In the meantime, they remain non-committal on him longterm
    (he’s in Year 3 of a four-year rookie deal). They need to see more plays like
    this one against the Chargers: Midway through the fourth quarter, San Diego had
    cut Oakland’s 24-3 lead to a touchdown. The Chargers had momentum and the
    Raiders faced 3rd-and-14 at their own 41; a defensive stop would’ve given San
    Diego great field position for a potential tying score. Instead, Pryor eluded a
    would-be sack in the pocket, sprinted to his right and lasered a 19-yard
    completion to Brice
    Butler. Four plays later, Sebastian
    Janikowski kicked a 50-yard field goal for a comfortable two-score lead.

    Still, it’s games like the following week’s loss at Kansas
    City that give Oakland pause. There, Pryor was sacked nine times and threw three
    interceptions, one more than he accumulated in his first four games combined.
    The QB easily could’ve pointed to his third-string center and left tackle or to
    his reserve right/left guard, but Pryor put the performance on his own
    shoulders. He missed protection calls at times and forced plays at others.

    “We were down 14-7 and we were getting first downs, but every
    time we got near the 50 we had to punt,” he said. “Their quarterback, Alex
    Smith, was managing the game better than me, checking down and moving the
    chains. So, I was like, I’ve got to make something happen. I’ve got to make
    something happen. I’ve got guys who look up to me as a leader, and they’re
    saying they need me to make a play. I got caught up in that trap and tried to do
    more than I should have.”

    Raiders coach Dennis Allen has said on multiple occasions that
    one of the things he likes about Pryor is his ability to learn from his
    mistakes, and the first-year starter’s words suggest the coach is on to
    something. “I truly believe [we were] meant to run into Kansas City this early
    so I could learn and understand situations,” Pryor said. “Managing the game is
    going to come up at important times. I don’t know when or where, but I know it
    will be important.”

    The words proved prophetic following the bye, when the Raiders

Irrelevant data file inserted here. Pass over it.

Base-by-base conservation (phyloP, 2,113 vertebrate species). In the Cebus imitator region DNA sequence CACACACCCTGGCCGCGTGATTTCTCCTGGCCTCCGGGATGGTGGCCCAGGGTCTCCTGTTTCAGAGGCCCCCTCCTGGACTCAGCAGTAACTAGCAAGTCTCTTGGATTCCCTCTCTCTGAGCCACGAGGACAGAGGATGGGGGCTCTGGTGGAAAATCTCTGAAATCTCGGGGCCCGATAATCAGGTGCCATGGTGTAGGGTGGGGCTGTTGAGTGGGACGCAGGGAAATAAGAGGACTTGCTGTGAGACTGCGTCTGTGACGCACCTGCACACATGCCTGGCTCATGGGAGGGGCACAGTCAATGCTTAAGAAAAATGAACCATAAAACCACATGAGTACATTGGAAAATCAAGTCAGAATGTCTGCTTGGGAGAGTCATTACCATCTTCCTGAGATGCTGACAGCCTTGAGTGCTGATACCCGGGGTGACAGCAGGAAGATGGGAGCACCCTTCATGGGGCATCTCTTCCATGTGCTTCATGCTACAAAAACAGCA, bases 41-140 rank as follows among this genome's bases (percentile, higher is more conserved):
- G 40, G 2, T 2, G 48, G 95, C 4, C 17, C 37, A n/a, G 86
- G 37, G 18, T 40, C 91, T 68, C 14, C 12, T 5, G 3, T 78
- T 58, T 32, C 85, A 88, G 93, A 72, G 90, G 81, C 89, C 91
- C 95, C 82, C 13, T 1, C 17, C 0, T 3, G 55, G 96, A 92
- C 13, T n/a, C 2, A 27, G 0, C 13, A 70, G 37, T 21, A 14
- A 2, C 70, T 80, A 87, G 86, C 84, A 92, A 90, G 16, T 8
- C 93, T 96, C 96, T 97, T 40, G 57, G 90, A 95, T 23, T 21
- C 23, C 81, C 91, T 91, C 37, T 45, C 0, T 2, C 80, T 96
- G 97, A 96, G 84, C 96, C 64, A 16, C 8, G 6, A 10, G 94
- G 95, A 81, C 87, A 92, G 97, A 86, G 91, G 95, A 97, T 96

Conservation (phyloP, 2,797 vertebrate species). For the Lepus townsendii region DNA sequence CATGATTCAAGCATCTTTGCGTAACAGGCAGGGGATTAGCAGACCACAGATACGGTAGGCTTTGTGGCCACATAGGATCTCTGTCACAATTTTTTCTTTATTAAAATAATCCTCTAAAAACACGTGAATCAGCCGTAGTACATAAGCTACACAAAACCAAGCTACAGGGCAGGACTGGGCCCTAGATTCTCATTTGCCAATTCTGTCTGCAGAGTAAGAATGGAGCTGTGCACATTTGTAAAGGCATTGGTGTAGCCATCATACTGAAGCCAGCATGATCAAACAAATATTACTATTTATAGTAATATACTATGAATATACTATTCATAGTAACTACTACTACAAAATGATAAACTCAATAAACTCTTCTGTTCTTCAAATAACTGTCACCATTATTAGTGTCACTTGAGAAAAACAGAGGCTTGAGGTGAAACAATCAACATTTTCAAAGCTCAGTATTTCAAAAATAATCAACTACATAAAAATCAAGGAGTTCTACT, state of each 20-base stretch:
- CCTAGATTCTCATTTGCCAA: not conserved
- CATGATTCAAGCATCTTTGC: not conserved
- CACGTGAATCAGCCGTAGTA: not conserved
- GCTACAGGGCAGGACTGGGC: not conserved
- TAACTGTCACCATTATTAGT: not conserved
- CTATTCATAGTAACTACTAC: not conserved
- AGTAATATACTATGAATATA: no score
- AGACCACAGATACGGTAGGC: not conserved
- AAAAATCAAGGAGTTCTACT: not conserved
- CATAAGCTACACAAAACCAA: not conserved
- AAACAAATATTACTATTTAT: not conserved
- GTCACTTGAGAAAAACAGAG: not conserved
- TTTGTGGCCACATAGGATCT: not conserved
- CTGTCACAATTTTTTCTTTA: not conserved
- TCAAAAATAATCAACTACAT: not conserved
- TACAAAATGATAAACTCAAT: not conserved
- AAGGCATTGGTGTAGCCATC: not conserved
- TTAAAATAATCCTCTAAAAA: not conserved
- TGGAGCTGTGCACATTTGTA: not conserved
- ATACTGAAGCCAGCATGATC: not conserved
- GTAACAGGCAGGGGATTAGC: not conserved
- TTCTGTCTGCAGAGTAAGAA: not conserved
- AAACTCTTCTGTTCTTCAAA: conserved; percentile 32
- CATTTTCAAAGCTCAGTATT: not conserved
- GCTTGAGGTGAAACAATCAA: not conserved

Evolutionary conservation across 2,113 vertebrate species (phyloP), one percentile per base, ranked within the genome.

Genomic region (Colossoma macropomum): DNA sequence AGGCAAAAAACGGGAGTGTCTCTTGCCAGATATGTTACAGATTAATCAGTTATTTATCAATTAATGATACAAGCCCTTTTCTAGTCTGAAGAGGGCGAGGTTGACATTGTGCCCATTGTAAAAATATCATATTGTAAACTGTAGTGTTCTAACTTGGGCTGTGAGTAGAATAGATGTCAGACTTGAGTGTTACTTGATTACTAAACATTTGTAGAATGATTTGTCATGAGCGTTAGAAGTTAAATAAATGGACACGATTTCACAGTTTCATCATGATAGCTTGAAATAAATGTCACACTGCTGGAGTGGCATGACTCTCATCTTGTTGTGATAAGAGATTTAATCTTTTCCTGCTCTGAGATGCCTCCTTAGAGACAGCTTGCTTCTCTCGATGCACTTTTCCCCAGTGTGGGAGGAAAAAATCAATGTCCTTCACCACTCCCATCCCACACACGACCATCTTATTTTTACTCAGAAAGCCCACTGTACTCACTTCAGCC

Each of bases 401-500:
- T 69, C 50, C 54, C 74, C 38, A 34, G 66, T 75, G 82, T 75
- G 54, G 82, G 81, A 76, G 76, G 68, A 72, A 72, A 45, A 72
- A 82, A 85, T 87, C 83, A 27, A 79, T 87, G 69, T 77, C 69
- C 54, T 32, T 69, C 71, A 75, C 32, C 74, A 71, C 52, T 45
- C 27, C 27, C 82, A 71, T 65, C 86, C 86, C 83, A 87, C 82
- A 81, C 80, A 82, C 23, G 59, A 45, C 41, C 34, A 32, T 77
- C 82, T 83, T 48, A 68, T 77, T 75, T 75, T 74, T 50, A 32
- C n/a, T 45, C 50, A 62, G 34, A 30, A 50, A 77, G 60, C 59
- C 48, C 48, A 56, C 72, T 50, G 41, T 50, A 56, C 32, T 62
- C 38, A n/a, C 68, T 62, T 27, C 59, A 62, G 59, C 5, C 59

held off the Steelers after building a 21-3 lead. But the past two weeks have
    involved more learning and more growing pains, first a 49-20 loss to the Eagles
    and a 24-20 defeat against the Giants. Pryor struggled against Philadelphia and
    failed to finish the game because of a knee injury. It wasn’t the first time he
    had dealt with adversity, and it won’t be the last. (Pryor faces another
    challenge this week as the knee injury suffered against the Eagles continues to
    plague him.) The unanswered question is, how will he handle it? Before finally
    taking a nap during the bye week, he addressed the ups and downs of being a
    young starting quarterback as follows:

    “I’m enjoying the process of getting better,” he said. “I know
    I’m not the greatest, but I kind of amuse myself in my mind by acting like I am.
    That’s how you’ve got to be. That’s the first step to achieving your goal. There
    are so many things you have to deal with as a young quarterback that if you
    don’t believe in yourself, who will?”

    Read More: http://sportsillustrated.cnn.com/nfl/news/20131114/terrelle-pryor-oakland-raiders/#ixzz2keRZE4Na

  • RTF916

    Oh, ok.

    “Carson Palmer was the right fit for us. You disagree? You already look dumber by the minute!” It’s so easy being you, isn’t it?

  • seymour bush

    The team knew that the second they jettisoned Palmer and had no one in the wings, that already falling ticket sales were going to plummet. So, yes, not signing Palmer was a message the org sent that they were hoisting a white flag on the season.

  • willy91137

    I think if we would have kept Carson Palmer we probably wouldn’t win as many games as we have he never would never lasted behind that offense of line

  • JOn Wooah

    New ARticle by jim trotter SI

    —————–

    A forgotten man his first two years
    in the NFL, Terrelle Pryor is now firmly in the spotlight as the Raiders’
    starter.

    It’s midday of an October Friday, and with the Raiders in their
    bye week after losing four of their first six games, many players have left town
    to recharge and regroup. Quarterback Terrelle
    Pryor isn’t among them. He’s spent this morning at the team’s training
    facility in Alameda, Calif., devouring digital cut-ups for things to work on,
    most notably not drifting in the pocket when taking snaps from shotgun
    formations.

    Despite showing promise over the first half of the season —
    his 58.9 completion percentage tops that of Andrew
    Luck, Tom
    Brady and Eli
    Manning, for instance, and his 63 rushing yards per game lead all
    quarterbacks — he has been sloppy as times, especially in the previous Sunday’s
    24-7 loss at Kansas City. So he grabs a football and corrals quarterbacks coach
    John DeFillipo and prepares to head out back to an empty practice field, only to
    receive word from GM Reggie McKenzie that the impromptu session was
    impermissible because it would violate the collective bargaining agreement,